The Mabinogion has a very short history as a written work, some one hundred and fifty years, but as an oral work may well be even older than Beowulf, the epic Nordic ballad written down roughly a thousand years ago. Unlike Beowulf, which has an internal consistency to it that suggests a single author, the Mabinogion most likely evolved as it was told over and over again down the ages. And unlike Beowulf, it consists of multiple texts that are themselves comprised of bits and pieces put together into a tales! Very messy indeed... Almost any teller of tales can, with some work, memorize Beowulf, but the Mabinogion is much, much more difficult. And understanding it may be even more difficult -- which is why Mabon and The Guardians of Celtic Britain is useful.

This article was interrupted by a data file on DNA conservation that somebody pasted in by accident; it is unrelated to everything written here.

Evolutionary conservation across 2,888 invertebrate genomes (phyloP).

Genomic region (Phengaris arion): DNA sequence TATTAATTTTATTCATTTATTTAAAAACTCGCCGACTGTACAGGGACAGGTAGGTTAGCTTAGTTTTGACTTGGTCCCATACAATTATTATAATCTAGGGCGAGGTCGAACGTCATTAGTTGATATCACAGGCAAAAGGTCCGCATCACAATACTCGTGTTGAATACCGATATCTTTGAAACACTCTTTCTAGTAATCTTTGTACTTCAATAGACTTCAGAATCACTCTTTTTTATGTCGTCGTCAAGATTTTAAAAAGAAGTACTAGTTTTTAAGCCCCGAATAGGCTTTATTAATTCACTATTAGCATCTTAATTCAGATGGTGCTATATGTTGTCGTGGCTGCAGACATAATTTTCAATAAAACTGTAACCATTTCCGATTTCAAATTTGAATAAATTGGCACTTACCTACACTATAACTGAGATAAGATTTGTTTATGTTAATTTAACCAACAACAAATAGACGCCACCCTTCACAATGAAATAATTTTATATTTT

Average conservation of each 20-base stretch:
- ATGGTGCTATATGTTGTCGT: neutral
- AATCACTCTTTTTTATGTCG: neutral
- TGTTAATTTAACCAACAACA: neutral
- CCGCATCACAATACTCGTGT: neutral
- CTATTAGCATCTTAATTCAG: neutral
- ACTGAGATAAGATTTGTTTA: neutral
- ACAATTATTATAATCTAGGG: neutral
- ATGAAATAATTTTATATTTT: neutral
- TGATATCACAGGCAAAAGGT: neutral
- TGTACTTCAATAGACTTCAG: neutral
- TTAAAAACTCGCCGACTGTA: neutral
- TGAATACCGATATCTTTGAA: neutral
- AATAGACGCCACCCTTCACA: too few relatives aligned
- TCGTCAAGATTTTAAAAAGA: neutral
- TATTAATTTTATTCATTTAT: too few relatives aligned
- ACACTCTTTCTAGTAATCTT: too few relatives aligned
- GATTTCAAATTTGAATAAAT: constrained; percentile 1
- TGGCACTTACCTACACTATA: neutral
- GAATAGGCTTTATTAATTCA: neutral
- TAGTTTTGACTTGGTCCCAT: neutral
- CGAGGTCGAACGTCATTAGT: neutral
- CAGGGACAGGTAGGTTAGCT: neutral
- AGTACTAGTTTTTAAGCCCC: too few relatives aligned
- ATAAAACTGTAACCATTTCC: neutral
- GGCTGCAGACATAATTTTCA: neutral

That Caitlin knows her Celtic material is not in doubt, as she is the author of nearly forty books, including The Celtic Tradition and The Encyclopedia of Celtic Wisdom. The question is, 'Is this a useful companion?' And yes, it is. It starts off with a succinct 'how to use this book' that's combined with one of the better guides to pronouncing Welsh that I've seen. (It is a difficult tongue, worse than Gaelic!) The meat of the book is a detailed look at the stories themselves. Caitlin, being of a Jungian bent, relates the tales to a Campbellian world mythos. Fortunately, that does not get in the way of her laying out the tales for the reader. I strongly suggest reading her book before tackling the Mabinogion (if you haven't already), as you'll understand it a lot better. But do skip the appendix called 'Three Mystery Songs to Mabon,' as it's just New Age-y garbage. Same holds true for the afterword, 'The Song of Remaking' which feels like it was tacked on. Now the bibliography, on the other hand, is excellent -- even if it doesn't include me favourite translation of the Mabinogion, the one done by Gwyn Jones and Thomas Jones, with illustrations by Alan Lee. Despite me minor quibbles, Caitlin's book belongs in the library of anyone interested in The Mabinogion.